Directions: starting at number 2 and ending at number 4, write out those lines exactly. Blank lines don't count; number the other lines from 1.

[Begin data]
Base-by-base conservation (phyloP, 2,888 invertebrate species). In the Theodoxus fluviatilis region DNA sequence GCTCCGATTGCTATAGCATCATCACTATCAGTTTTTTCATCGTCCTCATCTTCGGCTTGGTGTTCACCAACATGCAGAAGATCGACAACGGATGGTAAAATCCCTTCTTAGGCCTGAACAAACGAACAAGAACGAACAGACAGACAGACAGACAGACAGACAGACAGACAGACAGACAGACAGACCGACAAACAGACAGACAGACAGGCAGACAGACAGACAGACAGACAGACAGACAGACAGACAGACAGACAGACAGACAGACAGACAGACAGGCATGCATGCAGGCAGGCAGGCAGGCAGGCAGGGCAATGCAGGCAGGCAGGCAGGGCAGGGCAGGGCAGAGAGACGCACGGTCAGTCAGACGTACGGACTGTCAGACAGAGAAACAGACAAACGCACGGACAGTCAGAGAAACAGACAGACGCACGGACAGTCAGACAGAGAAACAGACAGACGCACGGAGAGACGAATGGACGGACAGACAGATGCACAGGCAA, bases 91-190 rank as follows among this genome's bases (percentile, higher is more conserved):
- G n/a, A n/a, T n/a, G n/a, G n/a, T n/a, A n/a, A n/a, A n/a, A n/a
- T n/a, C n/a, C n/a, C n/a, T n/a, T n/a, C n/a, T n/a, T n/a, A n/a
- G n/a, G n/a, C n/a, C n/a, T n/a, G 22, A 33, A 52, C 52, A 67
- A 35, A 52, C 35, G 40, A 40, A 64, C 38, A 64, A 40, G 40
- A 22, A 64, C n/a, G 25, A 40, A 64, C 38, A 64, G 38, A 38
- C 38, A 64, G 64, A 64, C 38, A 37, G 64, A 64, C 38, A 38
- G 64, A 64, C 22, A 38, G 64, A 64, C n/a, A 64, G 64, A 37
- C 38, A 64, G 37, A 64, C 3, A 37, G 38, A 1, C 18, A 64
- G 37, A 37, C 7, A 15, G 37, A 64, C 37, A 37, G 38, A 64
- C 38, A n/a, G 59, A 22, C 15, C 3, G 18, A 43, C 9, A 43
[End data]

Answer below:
- G n/a, A n/a, T n/a, G n/a, G n/a, T n/a, A n/a, A n/a, A n/a, A n/a
- T n/a, C n/a, C n/a, C n/a, T n/a, T n/a, C n/a, T n/a, T n/a, A n/a
- G n/a, G n/a, C n/a, C n/a, T n/a, G 22, A 33, A 52, C 52, A 67